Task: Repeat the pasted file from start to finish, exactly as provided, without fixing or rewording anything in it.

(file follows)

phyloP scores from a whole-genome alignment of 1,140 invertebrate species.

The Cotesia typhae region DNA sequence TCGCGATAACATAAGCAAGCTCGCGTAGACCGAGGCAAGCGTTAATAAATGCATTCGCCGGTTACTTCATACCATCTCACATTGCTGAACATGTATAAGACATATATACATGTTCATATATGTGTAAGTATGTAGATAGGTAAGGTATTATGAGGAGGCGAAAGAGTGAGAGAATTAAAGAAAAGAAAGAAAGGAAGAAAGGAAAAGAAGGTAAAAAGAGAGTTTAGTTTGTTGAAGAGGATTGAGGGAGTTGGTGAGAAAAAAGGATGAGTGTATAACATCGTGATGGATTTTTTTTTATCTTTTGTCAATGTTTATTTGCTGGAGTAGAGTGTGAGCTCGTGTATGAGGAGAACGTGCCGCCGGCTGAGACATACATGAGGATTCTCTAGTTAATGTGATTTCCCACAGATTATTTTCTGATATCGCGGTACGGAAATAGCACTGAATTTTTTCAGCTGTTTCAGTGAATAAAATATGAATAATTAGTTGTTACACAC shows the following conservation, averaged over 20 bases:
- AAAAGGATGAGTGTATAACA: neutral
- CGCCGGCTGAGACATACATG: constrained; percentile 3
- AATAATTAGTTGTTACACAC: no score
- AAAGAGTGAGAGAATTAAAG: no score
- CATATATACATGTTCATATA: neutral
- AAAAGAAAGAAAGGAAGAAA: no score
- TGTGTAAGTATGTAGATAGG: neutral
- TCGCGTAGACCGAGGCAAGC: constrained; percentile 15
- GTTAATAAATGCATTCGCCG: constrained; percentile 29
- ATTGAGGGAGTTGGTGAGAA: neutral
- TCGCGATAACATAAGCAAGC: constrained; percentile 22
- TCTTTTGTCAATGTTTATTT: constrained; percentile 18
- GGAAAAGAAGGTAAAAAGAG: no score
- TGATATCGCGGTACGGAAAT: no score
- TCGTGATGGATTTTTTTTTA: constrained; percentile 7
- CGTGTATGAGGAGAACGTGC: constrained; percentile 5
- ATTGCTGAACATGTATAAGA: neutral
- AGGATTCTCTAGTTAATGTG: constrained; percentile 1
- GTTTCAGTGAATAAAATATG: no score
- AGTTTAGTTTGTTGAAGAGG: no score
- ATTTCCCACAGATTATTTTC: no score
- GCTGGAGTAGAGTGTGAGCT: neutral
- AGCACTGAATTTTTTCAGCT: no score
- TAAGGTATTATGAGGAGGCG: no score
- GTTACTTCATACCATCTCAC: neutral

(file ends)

phyloP scores from a whole-genome alignment of 1,140 invertebrate species.

The Cotesia typhae region DNA sequence TCGCGATAACATAAGCAAGCTCGCGTAGACCGAGGCAAGCGTTAATAAATGCATTCGCCGGTTACTTCATACCATCTCACATTGCTGAACATGTATAAGACATATATACATGTTCATATATGTGTAAGTATGTAGATAGGTAAGGTATTATGAGGAGGCGAAAGAGTGAGAGAATTAAAGAAAAGAAAGAAAGGAAGAAAGGAAAAGAAGGTAAAAAGAGAGTTTAGTTTGTTGAAGAGGATTGAGGGAGTTGGTGAGAAAAAAGGATGAGTGTATAACATCGTGATGGATTTTTTTTTATCTTTTGTCAATGTTTATTTGCTGGAGTAGAGTGTGAGCTCGTGTATGAGGAGAACGTGCCGCCGGCTGAGACATACATGAGGATTCTCTAGTTAATGTGATTTCCCACAGATTATTTTCTGATATCGCGGTACGGAAATAGCACTGAATTTTTTCAGCTGTTTCAGTGAATAAAATATGAATAATTAGTTGTTACACAC shows the following conservation, averaged over 20 bases:
- AAAAGGATGAGTGTATAACA: neutral
- CGCCGGCTGAGACATACATG: constrained; percentile 3
- AATAATTAGTTGTTACACAC: no score
- AAAGAGTGAGAGAATTAAAG: no score
- CATATATACATGTTCATATA: neutral
- AAAAGAAAGAAAGGAAGAAA: no score
- TGTGTAAGTATGTAGATAGG: neutral
- TCGCGTAGACCGAGGCAAGC: constrained; percentile 15
- GTTAATAAATGCATTCGCCG: constrained; percentile 29
- ATTGAGGGAGTTGGTGAGAA: neutral
- TCGCGATAACATAAGCAAGC: constrained; percentile 22
- TCTTTTGTCAATGTTTATTT: constrained; percentile 18
- GGAAAAGAAGGTAAAAAGAG: no score
- TGATATCGCGGTACGGAAAT: no score
- TCGTGATGGATTTTTTTTTA: constrained; percentile 7
- CGTGTATGAGGAGAACGTGC: constrained; percentile 5
- ATTGCTGAACATGTATAAGA: neutral
- AGGATTCTCTAGTTAATGTG: constrained; percentile 1
- GTTTCAGTGAATAAAATATG: no score
- AGTTTAGTTTGTTGAAGAGG: no score
- ATTTCCCACAGATTATTTTC: no score
- GCTGGAGTAGAGTGTGAGCT: neutral
- AGCACTGAATTTTTTCAGCT: no score
- TAAGGTATTATGAGGAGGCG: no score
- GTTACTTCATACCATCTCAC: neutral